4. Repeat a mantra to calm your nervous system.

Find a statement that will help you calm down and repeat it when the anxious voice returns. My favorite is “If X happens, I’ll deal with it.”

5. Get into the present moment.

what can you hear what can you see what can you smell what can you feel I like being outside. Feel my feet on the grass and absorb the moment.

6. Put your hand on your heart and remind yourself that you are safe.

It probably doesn’t feel like it. But feelings are not facts and your thoughts can only hurt you if you let them.

7. Notice if you went into a freeze state.

When we first worry, our nervous system goes into fight-or-flight mode and adrenaline and stress hormones pump into our bodies. Then when it all feels too much, we freeze. We literally can’t do anything and despair.

You can find the tools that work for you to move from freezing and slowly transitioning back into fight or flight and then your calm state. It’s a ladder of freezing at the bottom and calm at the top. (It is called the polyvagal ladder.)

You can split the list into item three, what will help you through the freeze and what will help you from fight/flight. A good way out of freezing is exercise. Just five minutes of jumping jacks get the stress hormones pumping. Then do something to calm yourself, such as breathing deeply.

8. Decide to erase the thought.

Is that something that worries you another day? Imagine throwing it in a trash can. Or you can even write it down and physically throw it in the trash.

9. Start noticing your mental state throughout the day.

Are you calm or worry-triggered? are you frozen Or is your heart pumping so your stress response is on and you’re in fight-or-flight mode? Which tool can bring you back to rest or get you up the ladder?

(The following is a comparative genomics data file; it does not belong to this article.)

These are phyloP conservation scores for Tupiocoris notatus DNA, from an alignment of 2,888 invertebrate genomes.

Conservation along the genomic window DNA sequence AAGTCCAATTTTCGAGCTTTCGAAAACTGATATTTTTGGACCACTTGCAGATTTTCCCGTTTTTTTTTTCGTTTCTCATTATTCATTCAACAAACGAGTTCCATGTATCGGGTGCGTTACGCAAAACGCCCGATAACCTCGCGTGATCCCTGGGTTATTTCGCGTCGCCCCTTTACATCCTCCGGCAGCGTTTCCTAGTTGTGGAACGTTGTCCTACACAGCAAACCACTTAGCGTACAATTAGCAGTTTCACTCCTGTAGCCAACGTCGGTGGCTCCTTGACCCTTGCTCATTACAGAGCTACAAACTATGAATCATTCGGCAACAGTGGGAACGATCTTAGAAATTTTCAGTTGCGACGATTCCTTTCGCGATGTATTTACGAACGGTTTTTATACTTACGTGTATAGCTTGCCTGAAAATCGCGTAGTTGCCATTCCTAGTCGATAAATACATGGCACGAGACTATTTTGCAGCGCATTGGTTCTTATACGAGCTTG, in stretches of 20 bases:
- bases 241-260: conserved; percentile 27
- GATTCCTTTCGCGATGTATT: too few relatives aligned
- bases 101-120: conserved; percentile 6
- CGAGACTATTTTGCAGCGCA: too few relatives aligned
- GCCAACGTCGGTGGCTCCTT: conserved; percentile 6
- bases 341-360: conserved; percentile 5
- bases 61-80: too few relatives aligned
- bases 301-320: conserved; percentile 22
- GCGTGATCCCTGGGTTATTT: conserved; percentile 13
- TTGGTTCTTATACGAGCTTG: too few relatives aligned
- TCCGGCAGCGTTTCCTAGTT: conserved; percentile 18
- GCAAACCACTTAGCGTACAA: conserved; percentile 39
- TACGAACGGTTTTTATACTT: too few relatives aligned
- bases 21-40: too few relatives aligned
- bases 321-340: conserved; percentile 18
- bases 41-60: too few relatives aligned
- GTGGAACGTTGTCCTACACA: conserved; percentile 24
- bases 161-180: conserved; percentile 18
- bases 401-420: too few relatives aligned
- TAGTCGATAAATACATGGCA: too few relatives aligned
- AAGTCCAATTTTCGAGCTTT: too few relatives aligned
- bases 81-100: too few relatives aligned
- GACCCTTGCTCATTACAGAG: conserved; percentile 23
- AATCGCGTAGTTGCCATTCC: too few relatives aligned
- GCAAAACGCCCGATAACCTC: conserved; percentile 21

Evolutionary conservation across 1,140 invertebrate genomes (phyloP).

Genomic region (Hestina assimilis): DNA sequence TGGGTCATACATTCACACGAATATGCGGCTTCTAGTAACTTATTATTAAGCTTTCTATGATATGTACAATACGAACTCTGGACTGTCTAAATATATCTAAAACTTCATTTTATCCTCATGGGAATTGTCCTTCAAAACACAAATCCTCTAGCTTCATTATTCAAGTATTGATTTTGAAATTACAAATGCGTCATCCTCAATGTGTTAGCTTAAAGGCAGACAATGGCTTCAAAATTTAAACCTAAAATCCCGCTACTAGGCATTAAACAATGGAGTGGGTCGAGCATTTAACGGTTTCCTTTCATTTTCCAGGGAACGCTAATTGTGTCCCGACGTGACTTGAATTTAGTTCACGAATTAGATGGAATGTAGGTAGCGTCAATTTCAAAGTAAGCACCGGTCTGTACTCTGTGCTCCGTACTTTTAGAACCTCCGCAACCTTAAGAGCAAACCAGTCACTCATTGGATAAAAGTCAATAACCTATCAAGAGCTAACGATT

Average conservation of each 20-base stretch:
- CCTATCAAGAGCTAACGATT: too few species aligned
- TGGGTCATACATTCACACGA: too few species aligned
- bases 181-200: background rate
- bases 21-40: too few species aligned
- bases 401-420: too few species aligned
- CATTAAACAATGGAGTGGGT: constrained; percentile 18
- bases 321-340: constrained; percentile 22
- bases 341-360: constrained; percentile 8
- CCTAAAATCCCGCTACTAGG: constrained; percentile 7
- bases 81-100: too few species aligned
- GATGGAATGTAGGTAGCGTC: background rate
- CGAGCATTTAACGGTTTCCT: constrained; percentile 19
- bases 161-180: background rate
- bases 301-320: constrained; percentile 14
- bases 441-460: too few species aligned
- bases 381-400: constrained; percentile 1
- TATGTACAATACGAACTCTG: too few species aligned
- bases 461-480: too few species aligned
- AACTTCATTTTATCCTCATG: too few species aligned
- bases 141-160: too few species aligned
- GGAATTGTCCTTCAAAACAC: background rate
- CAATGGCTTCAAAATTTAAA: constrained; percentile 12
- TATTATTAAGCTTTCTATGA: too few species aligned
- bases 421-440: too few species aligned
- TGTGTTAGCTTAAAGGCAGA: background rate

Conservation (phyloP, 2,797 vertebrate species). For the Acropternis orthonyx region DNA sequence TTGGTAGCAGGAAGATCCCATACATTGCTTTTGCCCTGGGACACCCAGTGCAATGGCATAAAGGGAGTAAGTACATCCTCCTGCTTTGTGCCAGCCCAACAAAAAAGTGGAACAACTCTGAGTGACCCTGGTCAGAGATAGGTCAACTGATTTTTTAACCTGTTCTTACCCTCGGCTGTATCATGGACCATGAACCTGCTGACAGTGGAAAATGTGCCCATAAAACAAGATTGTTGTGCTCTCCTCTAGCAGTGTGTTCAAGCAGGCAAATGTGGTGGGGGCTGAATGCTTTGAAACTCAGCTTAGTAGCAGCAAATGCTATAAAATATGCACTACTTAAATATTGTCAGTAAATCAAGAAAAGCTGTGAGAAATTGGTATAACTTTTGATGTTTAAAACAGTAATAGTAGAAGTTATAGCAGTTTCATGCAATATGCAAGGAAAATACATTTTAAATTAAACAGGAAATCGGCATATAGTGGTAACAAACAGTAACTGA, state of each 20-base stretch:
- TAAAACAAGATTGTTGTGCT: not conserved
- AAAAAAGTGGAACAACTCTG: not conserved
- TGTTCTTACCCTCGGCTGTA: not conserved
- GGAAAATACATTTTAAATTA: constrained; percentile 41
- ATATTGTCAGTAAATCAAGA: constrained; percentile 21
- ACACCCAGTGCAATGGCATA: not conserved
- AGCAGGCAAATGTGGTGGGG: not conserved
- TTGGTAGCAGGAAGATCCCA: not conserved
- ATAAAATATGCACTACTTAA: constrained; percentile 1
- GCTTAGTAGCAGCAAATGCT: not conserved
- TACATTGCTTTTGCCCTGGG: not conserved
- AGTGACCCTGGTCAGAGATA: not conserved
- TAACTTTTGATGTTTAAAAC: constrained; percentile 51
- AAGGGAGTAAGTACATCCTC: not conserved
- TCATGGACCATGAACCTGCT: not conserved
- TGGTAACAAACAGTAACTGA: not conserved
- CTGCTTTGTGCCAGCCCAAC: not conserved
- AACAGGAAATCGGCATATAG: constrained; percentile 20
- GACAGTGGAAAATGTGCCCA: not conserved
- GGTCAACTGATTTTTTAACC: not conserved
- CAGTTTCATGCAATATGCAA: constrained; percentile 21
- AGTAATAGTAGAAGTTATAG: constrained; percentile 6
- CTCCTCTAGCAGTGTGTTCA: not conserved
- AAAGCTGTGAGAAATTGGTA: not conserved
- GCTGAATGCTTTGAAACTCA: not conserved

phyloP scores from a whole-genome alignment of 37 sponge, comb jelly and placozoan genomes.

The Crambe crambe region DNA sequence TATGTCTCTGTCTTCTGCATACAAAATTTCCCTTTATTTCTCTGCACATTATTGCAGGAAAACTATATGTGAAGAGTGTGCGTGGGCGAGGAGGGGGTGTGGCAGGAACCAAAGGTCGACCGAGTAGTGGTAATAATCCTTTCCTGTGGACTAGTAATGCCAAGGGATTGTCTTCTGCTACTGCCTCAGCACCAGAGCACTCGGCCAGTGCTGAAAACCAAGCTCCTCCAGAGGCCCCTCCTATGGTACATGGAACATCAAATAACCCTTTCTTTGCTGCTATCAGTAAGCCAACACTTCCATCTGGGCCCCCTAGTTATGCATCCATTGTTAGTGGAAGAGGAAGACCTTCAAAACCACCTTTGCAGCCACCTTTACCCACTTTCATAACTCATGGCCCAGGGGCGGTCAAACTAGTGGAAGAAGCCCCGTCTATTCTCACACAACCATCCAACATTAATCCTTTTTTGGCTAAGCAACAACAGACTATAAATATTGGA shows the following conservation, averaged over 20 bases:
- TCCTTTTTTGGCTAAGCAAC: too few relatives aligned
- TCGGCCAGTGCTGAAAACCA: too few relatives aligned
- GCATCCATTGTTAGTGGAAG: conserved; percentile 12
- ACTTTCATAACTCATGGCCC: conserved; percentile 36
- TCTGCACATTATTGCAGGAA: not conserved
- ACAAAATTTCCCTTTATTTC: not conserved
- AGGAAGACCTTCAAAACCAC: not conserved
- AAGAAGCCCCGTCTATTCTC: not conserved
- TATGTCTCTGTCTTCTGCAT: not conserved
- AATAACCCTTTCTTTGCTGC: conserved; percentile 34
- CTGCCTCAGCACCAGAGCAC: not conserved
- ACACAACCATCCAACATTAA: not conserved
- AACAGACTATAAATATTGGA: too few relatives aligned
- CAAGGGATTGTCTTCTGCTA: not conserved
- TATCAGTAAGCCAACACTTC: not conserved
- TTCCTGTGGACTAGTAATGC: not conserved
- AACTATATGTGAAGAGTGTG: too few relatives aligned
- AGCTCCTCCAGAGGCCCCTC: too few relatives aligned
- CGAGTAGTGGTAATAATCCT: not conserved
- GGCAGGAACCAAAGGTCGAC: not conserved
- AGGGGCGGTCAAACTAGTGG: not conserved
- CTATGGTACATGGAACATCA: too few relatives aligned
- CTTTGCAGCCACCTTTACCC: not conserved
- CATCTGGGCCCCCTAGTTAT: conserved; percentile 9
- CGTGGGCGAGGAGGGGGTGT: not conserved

10. Write down what you are grateful for in this moment.

Noticing what’s going well can disarm fear.

Slowly, these steps can help you regulate and reduce anxiety and allow your nervous system to heal. You might not have been safe as a kid, but now you have the power to feel safe.

You have the power to change your circumstances and remove triggers that restore that sense of insecurity.

Your fear in your body could be very real, giving you information that a particular relationship, job, or environment is not safe for you. Be aware and take small steps to create a life in which you feel secure, as this is the basis for happiness. Treat yourself to what you longed for as a child.

Yes, hypervigilance may be something that was programmed into your nervous system at a young age to help you survive, but you don’t have to let it hold you back now.

Change, growth, and healing can feel scary and uncertain, but as you take these small steps to create a healthier you, your confidence and self-esteem will grow. Your brain will receive new evidence that you are safe, and those worrying thoughts will slowly disappear. A new concern may come up, but then you can just repeat the process.

These steps helped me stop living life small and in fear and allowed me to pursue my big dreams—finding love, building a career, and even buying a home.

Worried thoughts no longer hold me back. I just watch them with curiosity, knowing the steps I need to take to move through them. I’ve regained the power I lost as a child, and I know you can too!